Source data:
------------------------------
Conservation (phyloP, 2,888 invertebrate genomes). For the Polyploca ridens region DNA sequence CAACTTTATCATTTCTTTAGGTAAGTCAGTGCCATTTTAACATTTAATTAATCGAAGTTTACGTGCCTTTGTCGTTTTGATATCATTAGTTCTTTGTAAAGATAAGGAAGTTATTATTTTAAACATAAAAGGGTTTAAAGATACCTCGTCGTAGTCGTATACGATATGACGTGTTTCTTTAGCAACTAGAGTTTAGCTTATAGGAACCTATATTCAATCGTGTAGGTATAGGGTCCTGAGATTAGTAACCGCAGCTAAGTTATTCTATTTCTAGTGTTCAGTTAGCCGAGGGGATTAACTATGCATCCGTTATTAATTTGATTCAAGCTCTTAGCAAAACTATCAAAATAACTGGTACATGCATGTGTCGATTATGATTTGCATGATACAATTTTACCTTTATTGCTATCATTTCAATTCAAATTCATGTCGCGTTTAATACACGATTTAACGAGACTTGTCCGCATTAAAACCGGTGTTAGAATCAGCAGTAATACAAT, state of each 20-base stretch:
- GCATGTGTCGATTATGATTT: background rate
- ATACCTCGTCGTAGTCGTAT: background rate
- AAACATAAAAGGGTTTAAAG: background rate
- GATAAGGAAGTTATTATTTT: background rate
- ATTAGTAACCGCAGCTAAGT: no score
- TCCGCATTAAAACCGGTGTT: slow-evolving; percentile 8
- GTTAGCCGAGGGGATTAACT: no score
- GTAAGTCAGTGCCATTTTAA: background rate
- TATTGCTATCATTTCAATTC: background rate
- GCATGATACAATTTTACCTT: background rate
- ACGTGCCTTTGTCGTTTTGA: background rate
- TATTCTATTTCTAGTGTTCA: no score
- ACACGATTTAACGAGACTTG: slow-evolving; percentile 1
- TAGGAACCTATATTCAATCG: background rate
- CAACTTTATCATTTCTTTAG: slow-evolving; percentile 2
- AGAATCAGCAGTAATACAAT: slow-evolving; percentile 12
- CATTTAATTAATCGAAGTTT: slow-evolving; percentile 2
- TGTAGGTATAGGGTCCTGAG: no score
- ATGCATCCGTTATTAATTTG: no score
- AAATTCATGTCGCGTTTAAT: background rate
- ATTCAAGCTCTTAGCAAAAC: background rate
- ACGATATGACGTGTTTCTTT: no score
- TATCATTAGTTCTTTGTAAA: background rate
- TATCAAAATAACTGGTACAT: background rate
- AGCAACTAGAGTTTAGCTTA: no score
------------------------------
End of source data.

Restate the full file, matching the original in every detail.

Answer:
Conservation (phyloP, 2,888 invertebrate genomes). For the Polyploca ridens region DNA sequence CAACTTTATCATTTCTTTAGGTAAGTCAGTGCCATTTTAACATTTAATTAATCGAAGTTTACGTGCCTTTGTCGTTTTGATATCATTAGTTCTTTGTAAAGATAAGGAAGTTATTATTTTAAACATAAAAGGGTTTAAAGATACCTCGTCGTAGTCGTATACGATATGACGTGTTTCTTTAGCAACTAGAGTTTAGCTTATAGGAACCTATATTCAATCGTGTAGGTATAGGGTCCTGAGATTAGTAACCGCAGCTAAGTTATTCTATTTCTAGTGTTCAGTTAGCCGAGGGGATTAACTATGCATCCGTTATTAATTTGATTCAAGCTCTTAGCAAAACTATCAAAATAACTGGTACATGCATGTGTCGATTATGATTTGCATGATACAATTTTACCTTTATTGCTATCATTTCAATTCAAATTCATGTCGCGTTTAATACACGATTTAACGAGACTTGTCCGCATTAAAACCGGTGTTAGAATCAGCAGTAATACAAT, state of each 20-base stretch:
- GCATGTGTCGATTATGATTT: background rate
- ATACCTCGTCGTAGTCGTAT: background rate
- AAACATAAAAGGGTTTAAAG: background rate
- GATAAGGAAGTTATTATTTT: background rate
- ATTAGTAACCGCAGCTAAGT: no score
- TCCGCATTAAAACCGGTGTT: slow-evolving; percentile 8
- GTTAGCCGAGGGGATTAACT: no score
- GTAAGTCAGTGCCATTTTAA: background rate
- TATTGCTATCATTTCAATTC: background rate
- GCATGATACAATTTTACCTT: background rate
- ACGTGCCTTTGTCGTTTTGA: background rate
- TATTCTATTTCTAGTGTTCA: no score
- ACACGATTTAACGAGACTTG: slow-evolving; percentile 1
- TAGGAACCTATATTCAATCG: background rate
- CAACTTTATCATTTCTTTAG: slow-evolving; percentile 2
- AGAATCAGCAGTAATACAAT: slow-evolving; percentile 12
- CATTTAATTAATCGAAGTTT: slow-evolving; percentile 2
- TGTAGGTATAGGGTCCTGAG: no score
- ATGCATCCGTTATTAATTTG: no score
- AAATTCATGTCGCGTTTAAT: background rate
- ATTCAAGCTCTTAGCAAAAC: background rate
- ACGATATGACGTGTTTCTTT: no score
- TATCATTAGTTCTTTGTAAA: background rate
- TATCAAAATAACTGGTACAT: background rate
- AGCAACTAGAGTTTAGCTTA: no score